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After night of culture and class at Reykjavík’s brand spanking new Harpa Concert Hall listening to the Icelandic Symphony Orchestra, I thought it only fitting that I conclude the evening with a snack from the most popular (I have very reliable sources) place to eat in the country…
The Bæjarins beztu pylsur hot dog stand.
What better way to bring an otherwise highbrow evening back down to earth.
Of the huge selection of Icelandic food, a hot dog would not generally be my first choice, but then neither would puffin. Or raw reindeer meat. Or dried fish. *quietly gagging*
And I have tried my hand/stomach at all of those because, well…when in Iceland…
Both of which are Icelandic delicacies that I am certain my stomach would handle just fine, probably even enjoy. Minke whale in particular is supposed to be delightful!
Give it time though and I may just come around. Because, as you know, Iceland has won me over in a serious way and I will be back here again before too long. And Icelandic food has proven to be wonderful so I will try for a different mindset for next time.
Puffins are not only the cutest birds in history but good lord, they are delicious!
(Just close your eyes and think of England. Definitely don’t think about how cute they are – you’ll be fine, I promise!)
Puffin tastes a little like chicken: sort of. Actually not at all.
It is usually served smoked which helps to reduce the fishy taste of the meat, and the dish I tried was also cured in Guinness.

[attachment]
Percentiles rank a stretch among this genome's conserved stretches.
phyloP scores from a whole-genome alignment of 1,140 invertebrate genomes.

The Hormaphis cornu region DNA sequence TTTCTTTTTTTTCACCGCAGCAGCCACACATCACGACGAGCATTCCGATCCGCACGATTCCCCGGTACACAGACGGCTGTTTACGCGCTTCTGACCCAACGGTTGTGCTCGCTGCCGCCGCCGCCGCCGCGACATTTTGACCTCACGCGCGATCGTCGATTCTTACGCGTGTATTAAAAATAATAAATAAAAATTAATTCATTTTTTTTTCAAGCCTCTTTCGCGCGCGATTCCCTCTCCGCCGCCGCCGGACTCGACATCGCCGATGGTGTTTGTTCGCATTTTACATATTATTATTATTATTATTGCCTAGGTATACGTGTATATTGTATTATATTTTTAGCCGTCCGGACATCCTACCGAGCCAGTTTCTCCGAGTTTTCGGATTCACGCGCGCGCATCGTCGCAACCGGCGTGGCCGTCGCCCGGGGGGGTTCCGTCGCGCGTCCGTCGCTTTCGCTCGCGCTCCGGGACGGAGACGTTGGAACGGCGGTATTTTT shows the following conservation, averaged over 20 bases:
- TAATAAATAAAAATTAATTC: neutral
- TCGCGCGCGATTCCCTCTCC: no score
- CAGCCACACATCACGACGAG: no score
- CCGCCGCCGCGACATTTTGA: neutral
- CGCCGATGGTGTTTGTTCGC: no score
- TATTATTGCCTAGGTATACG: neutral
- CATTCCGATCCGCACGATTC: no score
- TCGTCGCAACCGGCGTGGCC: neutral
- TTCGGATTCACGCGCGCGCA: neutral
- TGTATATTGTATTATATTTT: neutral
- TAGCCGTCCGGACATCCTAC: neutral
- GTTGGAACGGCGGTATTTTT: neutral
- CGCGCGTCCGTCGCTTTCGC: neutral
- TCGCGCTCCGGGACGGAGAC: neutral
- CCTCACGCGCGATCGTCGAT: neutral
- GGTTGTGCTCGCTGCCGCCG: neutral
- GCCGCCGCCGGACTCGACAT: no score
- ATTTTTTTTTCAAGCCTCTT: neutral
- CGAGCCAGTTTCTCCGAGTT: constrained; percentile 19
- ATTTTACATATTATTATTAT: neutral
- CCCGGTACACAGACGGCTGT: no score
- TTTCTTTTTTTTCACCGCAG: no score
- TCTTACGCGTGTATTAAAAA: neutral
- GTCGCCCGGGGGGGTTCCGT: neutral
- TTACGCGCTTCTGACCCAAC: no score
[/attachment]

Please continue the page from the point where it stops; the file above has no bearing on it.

I guess eating puffins is a little controversial and I spent about a lot of time (3 seconds) feeling guilty about the fact that I thought puffin was completely yum!
As part of my gourmet meal at the restaurant at Hótel Rangá in South Iceland, I was served a tasting plate of:
smoked Lundi (puffin);
wild Icelandic salmon; and
Hreindýr carpaccio (thinly sliced raw reindeer meat) with truffle oil.
But then came the lamb.
Icelandic lamb is like none you’ve ever tasted. It is incredibly lean and literally melts in your mouth. Why does it taste so darn good?
Iceland has been one of the leaders of sustainability for some time. The pristine environment and geographical isolation of Iceland means there is no need to use any harmful chemicals, pesticides, antibiotics or hormones on their livestock.
They are definitely doing something very right because the lamb I had was easily the best I’ve ever eaten. And as if it couldn’t be any better…the dish I had was served with lobster tail. Oh yeah.
So that’s the gourmet side of things, but wait…there is more!
Iceland is an island so it is a given that there is an abundance of seafood. No post about Icelandic food would be complete without a good dose of seafood.
In the next post I will tell you about some of my good, bad and ugly experiences with a few typical seafood ‘delights’ in Iceland.
Think dried fish and rotten shark meat…ugh.
If you are interested in reading Part Two follow this link: Icelandic Food: Culinary Delights and Disasters Part II
My culinary experience was made possible thanks to Hótel Rangá in South Iceland. All opinions and suggestions are of course, my own.